You will notice that the Omani are incredibly friendly with strangers. They are also people who are very proud of their origins, language and habits. In 2006, it was estimated that Oman had around two and a half million inhabitants, with a majority of Muslim Arabs. Alongside live Pakistani, Indians and other Asian minorities. Almost half of the country’s population lives in Muscat, the capital of Oman, or in the close surroundings.


Oman has a very good geographical location that has long been the source of domination disputes. The country is located in Southwest Asia, on the coast of the Arabian Peninsula. It is neighbored by three states: the United Arab Emirates, Saudi Arabia and Yemen. Oman has an amazing one thousand mile-long coastal plain bordered by the Arabian Sea and the Gulf of Oman. Madha and Musandam are two territories inside the United Arab Emirates that are exclaves also belonging to the Omani territories.

A large sandy plain occupies the center of Oman. In the north and on the southeast coast you will find mountains and all the major cities. The climate is humid on the coastline and hot and dry in the center.


Oman’s history was very much influenced by the country’s geographical position. Located between two continents, commerce was always present here, and whoever controlled these territories had a major economical influence. For more than one millennium, these lands were ruled by the Persians. The seventh century met the arrival of Islam, a religion that is still embraced here today. Muscat was occupied by the Portuguese in the 16th century, but one hundred and fifty years later Sultan bin Saif al-Yarubi forced the enemy armies out of the Omani lands after a long siege that lasted for two years. At the present time, Sultan Qaboos bin Said Al Said is the chief of state and government leader. The sultan is assisted by a cabinet named the “Diwans.” In recent years there have been changes in the Omani system meaning that traditional and tribal-based forms of organization gradually made room for modern political views.

Famous Attractions

Of major strategic importance throughout history as it connects the West to the East, Muscat is the largest city of Oman and the capital. Since Qaboos bin Said became sultan in 1970, there have been serious changes; modern roads were built at a rapid pace and the economy here started to grow. Muscat is actually formed by three once-separated cities: Matrah, a fishing village, Ruwi, which is the diplomatic and commercial part of the capital and Muscat, where the royal palaces are. The distance between these three sites is rather big, which could turn out to be a disadvantage for tourists wanting to visit Muscat by foot. As an alternative, you can just take a taxi or rent a car.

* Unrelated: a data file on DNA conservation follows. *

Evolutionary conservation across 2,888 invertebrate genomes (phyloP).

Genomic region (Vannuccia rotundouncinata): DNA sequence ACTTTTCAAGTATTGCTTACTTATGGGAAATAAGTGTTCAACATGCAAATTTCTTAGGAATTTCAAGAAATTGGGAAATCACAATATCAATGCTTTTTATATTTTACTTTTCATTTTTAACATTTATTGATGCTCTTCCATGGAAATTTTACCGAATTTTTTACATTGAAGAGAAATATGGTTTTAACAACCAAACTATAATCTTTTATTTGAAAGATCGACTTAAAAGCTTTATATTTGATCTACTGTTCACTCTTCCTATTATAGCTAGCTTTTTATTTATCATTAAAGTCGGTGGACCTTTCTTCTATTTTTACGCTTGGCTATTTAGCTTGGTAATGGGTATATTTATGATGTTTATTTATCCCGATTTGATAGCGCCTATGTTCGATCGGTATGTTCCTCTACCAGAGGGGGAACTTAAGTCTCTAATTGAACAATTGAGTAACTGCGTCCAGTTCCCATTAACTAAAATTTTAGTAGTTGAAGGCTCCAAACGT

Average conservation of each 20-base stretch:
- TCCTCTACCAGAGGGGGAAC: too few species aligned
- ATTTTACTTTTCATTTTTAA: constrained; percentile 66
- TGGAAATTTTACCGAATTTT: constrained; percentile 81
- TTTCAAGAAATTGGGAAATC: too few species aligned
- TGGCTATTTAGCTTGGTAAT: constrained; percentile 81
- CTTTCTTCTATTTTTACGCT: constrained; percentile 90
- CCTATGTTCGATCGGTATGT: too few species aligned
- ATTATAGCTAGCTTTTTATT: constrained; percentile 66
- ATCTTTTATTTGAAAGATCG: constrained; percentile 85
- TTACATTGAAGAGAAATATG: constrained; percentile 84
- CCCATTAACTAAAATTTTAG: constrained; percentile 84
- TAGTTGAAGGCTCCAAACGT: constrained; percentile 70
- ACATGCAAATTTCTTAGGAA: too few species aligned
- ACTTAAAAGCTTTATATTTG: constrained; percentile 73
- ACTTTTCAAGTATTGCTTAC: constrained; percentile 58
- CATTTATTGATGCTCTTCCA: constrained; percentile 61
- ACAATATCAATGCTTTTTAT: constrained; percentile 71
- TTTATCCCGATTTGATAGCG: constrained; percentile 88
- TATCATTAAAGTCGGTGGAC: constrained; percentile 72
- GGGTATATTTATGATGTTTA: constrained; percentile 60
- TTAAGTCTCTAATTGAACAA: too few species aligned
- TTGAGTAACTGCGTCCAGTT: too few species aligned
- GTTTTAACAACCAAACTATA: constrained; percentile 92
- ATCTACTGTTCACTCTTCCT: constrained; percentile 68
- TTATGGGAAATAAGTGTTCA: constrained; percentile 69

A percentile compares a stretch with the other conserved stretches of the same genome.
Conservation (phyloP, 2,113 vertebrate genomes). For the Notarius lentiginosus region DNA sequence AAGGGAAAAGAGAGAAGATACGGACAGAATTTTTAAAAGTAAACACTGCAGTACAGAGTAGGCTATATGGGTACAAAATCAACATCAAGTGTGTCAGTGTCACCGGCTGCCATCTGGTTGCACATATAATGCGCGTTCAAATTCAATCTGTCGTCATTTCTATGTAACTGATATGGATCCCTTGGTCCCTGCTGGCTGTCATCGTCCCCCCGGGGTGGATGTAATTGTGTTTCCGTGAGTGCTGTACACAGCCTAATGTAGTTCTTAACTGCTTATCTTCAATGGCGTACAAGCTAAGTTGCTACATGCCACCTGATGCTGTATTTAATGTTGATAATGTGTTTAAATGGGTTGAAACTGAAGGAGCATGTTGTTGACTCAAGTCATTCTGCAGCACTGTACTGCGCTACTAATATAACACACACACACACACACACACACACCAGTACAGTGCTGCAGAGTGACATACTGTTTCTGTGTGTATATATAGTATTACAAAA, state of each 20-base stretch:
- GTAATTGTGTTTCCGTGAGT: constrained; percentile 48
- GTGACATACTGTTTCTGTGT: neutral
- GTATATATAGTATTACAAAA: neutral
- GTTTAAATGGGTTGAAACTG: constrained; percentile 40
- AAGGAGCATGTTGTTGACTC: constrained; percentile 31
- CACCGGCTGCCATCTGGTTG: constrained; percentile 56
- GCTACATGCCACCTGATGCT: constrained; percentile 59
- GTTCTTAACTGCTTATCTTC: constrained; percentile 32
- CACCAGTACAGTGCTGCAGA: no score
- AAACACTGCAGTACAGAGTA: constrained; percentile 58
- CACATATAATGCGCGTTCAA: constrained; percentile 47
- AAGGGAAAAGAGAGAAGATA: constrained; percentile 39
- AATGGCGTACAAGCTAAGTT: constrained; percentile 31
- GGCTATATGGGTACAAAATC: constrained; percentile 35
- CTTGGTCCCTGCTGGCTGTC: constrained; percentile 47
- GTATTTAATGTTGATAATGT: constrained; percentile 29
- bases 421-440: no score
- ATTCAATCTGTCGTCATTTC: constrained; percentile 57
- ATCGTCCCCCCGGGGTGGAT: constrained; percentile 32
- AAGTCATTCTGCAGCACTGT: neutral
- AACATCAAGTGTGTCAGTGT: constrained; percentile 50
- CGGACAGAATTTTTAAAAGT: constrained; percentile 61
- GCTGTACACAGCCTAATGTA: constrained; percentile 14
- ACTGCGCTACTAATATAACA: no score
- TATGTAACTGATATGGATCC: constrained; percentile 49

There are many great places to visit in the capital of Oman. You can start with breathtaking sceneries of the harbor from the forts of Al Jalali and Al Mirani, both prisons in the sixteenth century under Portuguese occupation. A walk through the Corniche area will charge your batteries and will literally fill you up, as this is where you can find many places to eat traditional meals at a low price.

Sultan Qaboos Grand Mosque is open to non-Muslim visitors from 8 to 11 am every day except Fridays. It is said to be the third largest mosque in the world, and it includes unique items such as the Swarovski crystal chandelier and one of the largest Persian traditional carpets in the world.

To find out how nobility lives in Oman, you should also see the beautiful palace of Qasr Al Alam, the office of the sultan, guarded by the twin forts of Jelali and Mirani. Unfortunately, the palace cannot be entered, but taking pictures at the entrance is allowed.

If you want to shop in a traditional Omani place, go to Mutrah Souk. This is a marketplace in the form of a maze which includes jewelry shops, Omani artifacts and hand-made objects. Once in Oman, be sure not to miss out on the ancient city Nizwa and the peaceful city of Sohar with historic buildings and beautiful, large parks.

If you want your stay in Oman to be an adventurous one, here is the place where you can try new things like camel racing, diving, trekking, turtle and dolphin watching, and horseback riding.

A tip for a pleasant holiday would be to not go from April to July when the temperatures are very high.


Alcohol is allowed in Oman, unlike in many other Arabic countries. At night you will find plenty of places where you can eat, drink or have coffee. There are even small clubs where you can dance.


Oman developed its own form of Islamic religion named Ibadhism. The traditions of the state are strongly connected and influenced by this type of religion.

Muscat's Annual Festival brings together almost two million people worldwide. It is a huge event that lasts for the whole month of January. The festival is a chance to learn many things about the Arabic culture by attending live performances, recitals, traditional dancing and much more.


Dishes are usually prepared using spices, onion, garlic, herbs and lime. However, the food in Oman is not as hot as you might imagine. The Omani consume chicken, mutton and fish. Traditional meals include laban, a drink that is salty and resembles milk, yogurt, pistachio nuts and rice.